Museum Stories

8 Reasons to Visit Rembrandt House in Amsterdam

Zuzanna Stańska 15 July 2022 min Read

If you happen to find yourself in Amsterdam, then you just can’t miss Rembrandt House Museum (Museum het Rembrandthuis). It was the Rembrandt family’s home between 1639 and 1658, which was turned into a museum over 100 years ago. If you still have doubts about whether you should spend a couple of hours of your precious time precisely there, here are eight reasons why you should make up your mind and go to Rembrandt House Museum.

rembrandt house
Rembrandt House Museum. Tiqets.

1. Cool Area

The house was built in 1607 in a place known then as Sint Antoniesbreestraat. It was a kinda hipster area of settlement of many rich merchants and artists.

rembrandt house
Rembrandt van Rijn, The Night Watch, 1642, Rijksmuseum, Amsterdam, Netherlands.

2. Financial Commitment

In 1639, Rembrandt purchased the house for 13,000 guilders, which was a huge sum. The artist didn’t have enough cash to buy it but he was allowed to pay it off in installments. The same year, Rembrandt was awarded the prestigious commission to paint The Night Watch; he was earning a lot of money.

rembrandt house Rembrandt, Self-Portrait with curly hair, c. 1629. Etching (state II), 56 x 49 mm., Amsterdam, The Rembrandt House Museum.
Rembrandt, Self-Portrait with curly hair, c. 1629, The Rembrandt House Museum, Amsterdam, Netherlands.

3. Bankruptcy Scandal

He was earning a lot of money but he was unable – or unwilling – to pay off the mortgage. This was eventually to bring about his financial downfall. Between 1652 and 1656, Rembrandt made frantic attempts to get his hands on money to pay off his debt. He did not succeed and was forced into bankruptcy.

On the left: Rembrandt, Five studies of the head of Saskia, and one of an older woman, 1636. Etching, only state, The Rembrandt House Museum, Amsterdam. On the right: Rembrandt, Etching plate with ‘Five studies of the head of Saskia, and one of an older woman’, 1636. Copper, The Rembrandt House Museum, Amsterdam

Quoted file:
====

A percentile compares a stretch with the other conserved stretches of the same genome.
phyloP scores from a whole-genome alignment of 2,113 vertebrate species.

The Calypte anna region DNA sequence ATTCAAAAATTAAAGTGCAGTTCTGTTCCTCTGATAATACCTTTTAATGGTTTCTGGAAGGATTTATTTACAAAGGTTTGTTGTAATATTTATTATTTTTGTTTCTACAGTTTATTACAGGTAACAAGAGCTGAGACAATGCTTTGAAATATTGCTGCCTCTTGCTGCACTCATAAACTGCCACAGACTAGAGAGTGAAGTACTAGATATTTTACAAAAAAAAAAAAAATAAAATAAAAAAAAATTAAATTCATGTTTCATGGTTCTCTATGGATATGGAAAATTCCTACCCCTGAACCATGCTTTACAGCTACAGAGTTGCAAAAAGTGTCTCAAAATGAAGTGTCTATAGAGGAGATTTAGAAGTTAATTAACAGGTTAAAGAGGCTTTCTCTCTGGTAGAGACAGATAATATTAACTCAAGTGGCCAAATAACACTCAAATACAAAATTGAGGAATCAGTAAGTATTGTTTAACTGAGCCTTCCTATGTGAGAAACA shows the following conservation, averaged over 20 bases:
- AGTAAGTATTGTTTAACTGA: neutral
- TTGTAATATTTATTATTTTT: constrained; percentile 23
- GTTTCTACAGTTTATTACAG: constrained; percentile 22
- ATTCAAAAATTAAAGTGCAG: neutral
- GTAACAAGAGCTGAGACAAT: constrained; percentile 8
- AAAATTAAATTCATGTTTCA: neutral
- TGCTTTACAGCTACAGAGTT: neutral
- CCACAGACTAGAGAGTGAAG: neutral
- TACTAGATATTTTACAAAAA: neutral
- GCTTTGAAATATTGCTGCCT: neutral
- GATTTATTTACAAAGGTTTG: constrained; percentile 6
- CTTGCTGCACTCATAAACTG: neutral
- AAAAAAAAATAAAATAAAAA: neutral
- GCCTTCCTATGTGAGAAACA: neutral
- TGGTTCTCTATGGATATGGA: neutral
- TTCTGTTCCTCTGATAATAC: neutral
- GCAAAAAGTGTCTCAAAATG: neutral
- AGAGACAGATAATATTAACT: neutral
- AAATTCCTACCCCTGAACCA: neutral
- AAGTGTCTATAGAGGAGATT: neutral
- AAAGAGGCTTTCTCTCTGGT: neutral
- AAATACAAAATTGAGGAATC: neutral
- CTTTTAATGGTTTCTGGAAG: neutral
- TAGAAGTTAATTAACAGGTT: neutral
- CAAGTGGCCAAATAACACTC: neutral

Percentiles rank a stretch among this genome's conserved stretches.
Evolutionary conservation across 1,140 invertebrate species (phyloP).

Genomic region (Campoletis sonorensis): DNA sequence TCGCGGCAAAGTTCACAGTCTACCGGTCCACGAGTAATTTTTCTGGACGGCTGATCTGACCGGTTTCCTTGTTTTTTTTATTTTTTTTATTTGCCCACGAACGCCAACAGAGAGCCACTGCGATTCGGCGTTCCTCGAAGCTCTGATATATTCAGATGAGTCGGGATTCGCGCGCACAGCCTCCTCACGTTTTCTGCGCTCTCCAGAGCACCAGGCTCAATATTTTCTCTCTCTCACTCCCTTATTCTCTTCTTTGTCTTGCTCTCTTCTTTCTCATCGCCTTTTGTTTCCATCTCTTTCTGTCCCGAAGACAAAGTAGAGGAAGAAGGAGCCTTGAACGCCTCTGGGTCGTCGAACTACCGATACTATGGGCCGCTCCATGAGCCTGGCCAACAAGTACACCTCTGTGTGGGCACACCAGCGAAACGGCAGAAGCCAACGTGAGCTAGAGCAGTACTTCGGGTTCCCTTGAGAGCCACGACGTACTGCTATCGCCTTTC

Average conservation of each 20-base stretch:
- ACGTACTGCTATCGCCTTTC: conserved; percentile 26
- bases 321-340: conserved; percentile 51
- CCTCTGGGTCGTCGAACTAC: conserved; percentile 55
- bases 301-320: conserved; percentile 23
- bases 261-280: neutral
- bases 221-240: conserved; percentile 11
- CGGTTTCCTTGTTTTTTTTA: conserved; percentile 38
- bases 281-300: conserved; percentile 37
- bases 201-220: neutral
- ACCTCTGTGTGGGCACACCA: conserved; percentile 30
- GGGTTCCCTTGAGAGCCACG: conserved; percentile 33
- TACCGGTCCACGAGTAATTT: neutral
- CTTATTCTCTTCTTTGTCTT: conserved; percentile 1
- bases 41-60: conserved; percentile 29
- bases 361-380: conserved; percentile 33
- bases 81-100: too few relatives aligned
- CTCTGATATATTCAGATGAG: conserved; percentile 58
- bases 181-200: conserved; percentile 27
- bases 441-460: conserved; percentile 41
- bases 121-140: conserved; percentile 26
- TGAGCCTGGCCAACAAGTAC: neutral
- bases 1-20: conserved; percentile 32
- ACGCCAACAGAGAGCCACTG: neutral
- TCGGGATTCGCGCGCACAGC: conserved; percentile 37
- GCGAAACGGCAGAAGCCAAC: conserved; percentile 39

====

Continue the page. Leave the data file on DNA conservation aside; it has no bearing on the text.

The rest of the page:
Rembrandt, Five studies of the head of Saskia, and one of an older woman (left); The etching plate with Five studies of the head of Saskia, and one of an older woman (right), 1636, The Rembrandt House Museum, Amsterdam, Netherlands.

4. Commemorating His Loved Ones

The house was also the scene of personal tragedy: Rembrandt’s wife Saskia and three of his children died here.

rembrandt house
Rembrandt van Rijn, Self-Portrait, 1658, The Frick Collection, New York, NY, USA.

5. Connected to Extraordinary Paintings

The house was auctioned in 1658 and fetched something over 11,000 guilders. Rembrandt moved to a small rented house on the Rozengracht, where he lived until his death in 1669. The Self-Portrait you see above was painted in 1658. Of the many self-portraits Rembrandt painted over a lifetime, this is perhaps the greatest, not only for its poignant revelations of the self but for his sure handling of paint. He doesn’t look like a man who has just lost his house, does he?

Rembrandt House interior around 1911
The Rembrandt House interior around 1911. The Rembrandt House.

6. Becoming a National Treasure

In 1911, the City of Amsterdam bought the Rembrandt House and made it a museum – preserving it both as a shrine of a revered national artist and as an imposing example of 17th century Dutch architecture.

rembrandt house
Rembrandt van Rijn, The Mill, 1641, The Metropolitan Museum of Art, New York, NY, USA.

7. Collection

The core of the Rembrandt House collection are Rembrandt’s graphic works: etchings, drawings, and copper plates. It provides an almost complete overview of Rembrandt’s graphic oeuvre: 260 of the 290 etchings he made are represented here. The museum also owns a small number of paintings by Rembrandt’s teacher, his pupils, and his contemporaries.

Copper etching equipment with plates in Rembrandt House. Source: Tripadvisor.com
Copper etching equipment with plates in Rembrandt House. Tripadvisor.

8. Workshops

The museum organizes very interesting workshops, usually free of charge: on how etchings were printed in the 17th century, or how the paint was made in Rembrandt’s time. They are definitely worth seeing and participating in.

Here you will find more info about the museum and its collection: The Rembrandt House website. I hope you’re convinced now!

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